Let’s start with a sector. For example, if you choose 2 semiconductor stocks trading at different prices, how do you know that one stock in the same sector is outperforming the other, when the price of the 2 stocks fluctuates at different rates; Also, is the price of the area also changing?

SOX = Semiconductor Sector Index, trades from 452.24 to 467.81.

Issue1: Price1 = BRCM 33.15 RS1 = 7.33 Price2 = 33.80 RS2 = 7.23

Issue2: Price1 = TSM 9.91 RS1 = 2.19 Price2 = 13.43 RS2 = 2.87

Common denominator: SOX Price 1 = 452.24 Price 2 = 467.81

RS1 of BRCM = (33.15/452.24) x 100 = 7.33. RS2 of BRCM = (33.80/467.81) x 100 = 7.23.

RS1 of TSM = (9.91/452.24) x 100 = 2.19. RS2 of TSM = (13.43/467.81) x 100 = 2.87.

BRCM price increases from 33.15 to 33.80 and TSM price also increases from 9.91 to 13.43. Just because BRCM is a big stock, does that mean it benefits from SOX trading up? No, the RS reading (RS1 compared to RS2) shows BRCM’s RS reading dropped (7.33 to 7.23) compared to TSM’s RS reading increased (2.19 to 2.87). RS confirmed TSM as BRCM’s weak price increased against price strength. RS is built on pure pricing principles. Using the index as a denominator acts as a more durable benchmark and is structurally more reliable than any “magical” TA indicator; Or, a combination of income statement, balance sheet, and cash flow statements in a stock picking program.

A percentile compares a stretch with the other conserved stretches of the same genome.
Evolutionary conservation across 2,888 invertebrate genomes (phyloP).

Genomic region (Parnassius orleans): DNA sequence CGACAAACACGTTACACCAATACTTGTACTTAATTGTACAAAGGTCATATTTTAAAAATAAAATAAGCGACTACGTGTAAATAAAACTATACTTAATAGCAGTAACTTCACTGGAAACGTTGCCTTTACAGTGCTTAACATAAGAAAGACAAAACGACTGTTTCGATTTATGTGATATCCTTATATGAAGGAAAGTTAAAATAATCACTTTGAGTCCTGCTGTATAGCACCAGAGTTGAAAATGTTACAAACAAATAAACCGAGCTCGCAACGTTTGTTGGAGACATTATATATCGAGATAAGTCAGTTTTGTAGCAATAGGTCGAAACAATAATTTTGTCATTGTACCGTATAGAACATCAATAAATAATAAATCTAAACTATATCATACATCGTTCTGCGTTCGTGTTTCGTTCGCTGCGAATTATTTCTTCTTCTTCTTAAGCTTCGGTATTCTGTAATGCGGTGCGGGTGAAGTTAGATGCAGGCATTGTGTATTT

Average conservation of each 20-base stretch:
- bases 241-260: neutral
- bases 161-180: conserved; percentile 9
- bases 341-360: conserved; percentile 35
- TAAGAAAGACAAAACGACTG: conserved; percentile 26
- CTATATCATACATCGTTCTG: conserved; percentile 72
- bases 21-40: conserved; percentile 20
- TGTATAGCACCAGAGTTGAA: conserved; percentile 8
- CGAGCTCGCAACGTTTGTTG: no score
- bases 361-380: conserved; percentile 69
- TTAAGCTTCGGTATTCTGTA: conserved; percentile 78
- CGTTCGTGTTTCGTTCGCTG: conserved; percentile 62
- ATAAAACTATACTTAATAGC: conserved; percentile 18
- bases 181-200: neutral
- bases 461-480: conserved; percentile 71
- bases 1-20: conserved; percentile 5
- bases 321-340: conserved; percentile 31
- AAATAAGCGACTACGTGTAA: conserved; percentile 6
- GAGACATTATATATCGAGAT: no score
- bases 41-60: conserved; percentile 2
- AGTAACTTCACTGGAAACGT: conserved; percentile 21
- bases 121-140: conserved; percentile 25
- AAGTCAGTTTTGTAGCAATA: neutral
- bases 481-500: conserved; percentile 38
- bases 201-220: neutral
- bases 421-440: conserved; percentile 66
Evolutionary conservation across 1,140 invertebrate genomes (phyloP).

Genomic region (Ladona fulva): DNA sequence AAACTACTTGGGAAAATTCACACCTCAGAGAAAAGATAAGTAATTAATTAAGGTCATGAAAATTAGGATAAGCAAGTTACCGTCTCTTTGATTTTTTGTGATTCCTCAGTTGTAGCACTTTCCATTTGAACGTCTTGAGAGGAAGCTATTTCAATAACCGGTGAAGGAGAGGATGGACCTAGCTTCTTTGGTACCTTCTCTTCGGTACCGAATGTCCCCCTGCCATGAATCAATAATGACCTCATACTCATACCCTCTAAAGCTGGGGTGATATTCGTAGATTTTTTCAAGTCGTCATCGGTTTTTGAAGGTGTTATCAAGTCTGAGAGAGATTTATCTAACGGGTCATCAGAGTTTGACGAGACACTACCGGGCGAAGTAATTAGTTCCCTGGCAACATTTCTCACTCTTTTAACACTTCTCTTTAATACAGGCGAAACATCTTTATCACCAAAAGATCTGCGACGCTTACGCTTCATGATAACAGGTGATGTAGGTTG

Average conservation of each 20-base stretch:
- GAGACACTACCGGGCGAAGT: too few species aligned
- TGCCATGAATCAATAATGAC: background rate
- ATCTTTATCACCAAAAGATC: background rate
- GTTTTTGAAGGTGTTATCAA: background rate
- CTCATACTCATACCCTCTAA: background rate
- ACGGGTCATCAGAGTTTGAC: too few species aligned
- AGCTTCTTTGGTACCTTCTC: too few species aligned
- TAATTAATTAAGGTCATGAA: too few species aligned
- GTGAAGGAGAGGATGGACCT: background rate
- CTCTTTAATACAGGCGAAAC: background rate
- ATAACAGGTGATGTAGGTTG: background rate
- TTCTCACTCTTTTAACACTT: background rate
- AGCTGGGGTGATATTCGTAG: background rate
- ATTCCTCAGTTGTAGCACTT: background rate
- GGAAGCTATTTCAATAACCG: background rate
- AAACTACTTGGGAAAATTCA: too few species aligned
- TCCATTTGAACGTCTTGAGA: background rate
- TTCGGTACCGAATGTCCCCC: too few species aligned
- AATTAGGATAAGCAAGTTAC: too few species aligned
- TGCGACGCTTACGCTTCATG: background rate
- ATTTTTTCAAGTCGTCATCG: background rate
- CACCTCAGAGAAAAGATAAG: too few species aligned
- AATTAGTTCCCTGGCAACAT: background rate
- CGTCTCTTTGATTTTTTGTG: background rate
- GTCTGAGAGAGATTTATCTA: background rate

You can replace BRCM or TSM with an index or ETF. Using indexes with relative strength makes it possible to compare stocks with bonds, commodities and currencies, crossover into asset classes other than stocks. It is not that relative strength is incommensurable. But compared to the basic metrics cited above, relative strength is the least likely to fail. Break the mold with what you’ve learned about stock option trading.

What is an example of an alternative and consistently profitable portfolio that trades using relative strength across multiple asset classes? yes Follow the link under the heading “Consistent Results” to view a retail online options trading portfolio that excludes single stocks and the use of fundamental analysis using broad based equity indexes, commodity ETFs and currency ETFs. No need to trade FX directly. Only trade options on currency ETFs.